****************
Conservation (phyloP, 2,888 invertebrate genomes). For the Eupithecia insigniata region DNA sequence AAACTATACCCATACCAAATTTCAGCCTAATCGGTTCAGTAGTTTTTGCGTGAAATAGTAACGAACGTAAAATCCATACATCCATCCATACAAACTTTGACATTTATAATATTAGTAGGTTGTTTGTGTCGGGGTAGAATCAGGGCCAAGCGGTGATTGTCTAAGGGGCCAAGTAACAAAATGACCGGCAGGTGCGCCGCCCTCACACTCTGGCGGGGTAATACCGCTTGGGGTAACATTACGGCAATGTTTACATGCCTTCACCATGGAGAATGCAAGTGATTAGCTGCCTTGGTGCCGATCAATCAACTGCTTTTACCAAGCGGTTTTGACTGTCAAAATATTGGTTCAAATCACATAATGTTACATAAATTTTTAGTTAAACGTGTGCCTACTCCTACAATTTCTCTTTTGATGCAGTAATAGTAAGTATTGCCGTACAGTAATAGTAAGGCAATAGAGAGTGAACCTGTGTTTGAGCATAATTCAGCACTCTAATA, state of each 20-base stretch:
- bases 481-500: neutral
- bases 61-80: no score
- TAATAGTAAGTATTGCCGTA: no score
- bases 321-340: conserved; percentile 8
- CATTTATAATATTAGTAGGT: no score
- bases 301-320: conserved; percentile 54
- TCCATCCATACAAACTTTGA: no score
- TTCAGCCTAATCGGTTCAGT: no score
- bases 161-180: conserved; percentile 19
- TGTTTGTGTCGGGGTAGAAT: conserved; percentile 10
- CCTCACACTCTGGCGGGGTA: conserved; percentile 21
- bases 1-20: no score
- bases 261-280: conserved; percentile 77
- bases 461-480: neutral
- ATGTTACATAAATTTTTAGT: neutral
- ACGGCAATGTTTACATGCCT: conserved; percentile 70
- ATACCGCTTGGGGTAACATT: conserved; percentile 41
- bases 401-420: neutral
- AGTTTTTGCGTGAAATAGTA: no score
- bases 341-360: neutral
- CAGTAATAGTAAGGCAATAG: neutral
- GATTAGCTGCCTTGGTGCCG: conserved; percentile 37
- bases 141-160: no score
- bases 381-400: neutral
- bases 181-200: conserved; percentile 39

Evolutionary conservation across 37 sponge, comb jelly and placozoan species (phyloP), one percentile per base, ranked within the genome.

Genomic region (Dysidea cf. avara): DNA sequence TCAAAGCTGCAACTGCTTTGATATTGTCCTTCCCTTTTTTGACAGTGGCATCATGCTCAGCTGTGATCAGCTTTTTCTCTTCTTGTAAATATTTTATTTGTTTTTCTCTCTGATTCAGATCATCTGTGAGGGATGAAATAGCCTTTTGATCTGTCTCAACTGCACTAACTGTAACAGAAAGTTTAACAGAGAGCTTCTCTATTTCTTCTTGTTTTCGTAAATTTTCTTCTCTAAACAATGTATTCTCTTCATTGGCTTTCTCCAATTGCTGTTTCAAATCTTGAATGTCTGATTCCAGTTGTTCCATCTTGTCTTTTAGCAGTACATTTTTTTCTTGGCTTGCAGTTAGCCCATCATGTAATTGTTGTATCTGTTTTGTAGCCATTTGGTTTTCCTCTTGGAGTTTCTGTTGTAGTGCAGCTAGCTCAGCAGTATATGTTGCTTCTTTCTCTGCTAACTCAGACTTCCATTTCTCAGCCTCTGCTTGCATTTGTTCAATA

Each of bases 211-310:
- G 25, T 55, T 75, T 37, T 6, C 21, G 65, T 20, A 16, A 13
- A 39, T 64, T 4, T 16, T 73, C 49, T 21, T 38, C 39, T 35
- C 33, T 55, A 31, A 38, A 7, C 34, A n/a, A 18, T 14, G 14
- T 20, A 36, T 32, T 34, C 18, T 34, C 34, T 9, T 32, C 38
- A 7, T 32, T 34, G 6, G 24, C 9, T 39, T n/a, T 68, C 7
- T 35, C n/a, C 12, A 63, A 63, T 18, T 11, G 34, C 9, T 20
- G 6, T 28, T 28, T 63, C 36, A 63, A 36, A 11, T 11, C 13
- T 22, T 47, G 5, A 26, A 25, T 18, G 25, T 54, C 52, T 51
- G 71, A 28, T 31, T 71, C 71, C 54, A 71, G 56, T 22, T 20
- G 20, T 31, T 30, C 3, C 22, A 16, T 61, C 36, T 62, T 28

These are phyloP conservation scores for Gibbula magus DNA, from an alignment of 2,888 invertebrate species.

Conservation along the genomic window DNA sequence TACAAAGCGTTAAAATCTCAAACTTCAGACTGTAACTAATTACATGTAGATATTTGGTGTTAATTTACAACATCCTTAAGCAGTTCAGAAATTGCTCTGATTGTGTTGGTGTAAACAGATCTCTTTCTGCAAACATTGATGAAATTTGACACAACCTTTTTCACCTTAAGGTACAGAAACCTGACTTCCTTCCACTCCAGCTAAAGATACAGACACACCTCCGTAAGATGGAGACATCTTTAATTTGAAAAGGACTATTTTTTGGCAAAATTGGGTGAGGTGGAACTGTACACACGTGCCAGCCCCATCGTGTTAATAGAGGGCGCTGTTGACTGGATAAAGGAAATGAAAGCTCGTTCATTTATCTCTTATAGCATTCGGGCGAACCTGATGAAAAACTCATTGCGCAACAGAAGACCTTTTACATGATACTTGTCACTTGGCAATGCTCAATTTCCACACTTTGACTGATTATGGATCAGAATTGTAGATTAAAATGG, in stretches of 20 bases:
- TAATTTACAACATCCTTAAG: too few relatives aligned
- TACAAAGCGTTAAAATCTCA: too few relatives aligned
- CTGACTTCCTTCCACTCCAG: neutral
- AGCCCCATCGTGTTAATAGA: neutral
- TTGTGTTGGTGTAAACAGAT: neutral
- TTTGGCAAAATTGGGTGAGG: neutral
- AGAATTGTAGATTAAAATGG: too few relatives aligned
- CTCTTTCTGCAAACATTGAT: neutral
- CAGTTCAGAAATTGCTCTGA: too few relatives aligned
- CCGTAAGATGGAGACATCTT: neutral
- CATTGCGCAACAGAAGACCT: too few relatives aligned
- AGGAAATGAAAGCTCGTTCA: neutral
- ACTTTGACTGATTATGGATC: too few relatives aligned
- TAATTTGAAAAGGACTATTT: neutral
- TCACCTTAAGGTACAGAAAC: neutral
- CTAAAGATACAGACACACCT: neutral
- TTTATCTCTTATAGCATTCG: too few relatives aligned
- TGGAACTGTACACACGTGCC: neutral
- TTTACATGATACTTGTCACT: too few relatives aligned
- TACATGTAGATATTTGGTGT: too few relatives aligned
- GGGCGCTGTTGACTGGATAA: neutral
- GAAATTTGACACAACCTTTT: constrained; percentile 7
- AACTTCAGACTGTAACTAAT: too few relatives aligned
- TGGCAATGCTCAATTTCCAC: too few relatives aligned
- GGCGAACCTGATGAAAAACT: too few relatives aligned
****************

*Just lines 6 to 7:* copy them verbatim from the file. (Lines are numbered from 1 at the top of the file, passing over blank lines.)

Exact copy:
- CATTTATAATATTAGTAGGT: no score
- bases 301-320: conserved; percentile 54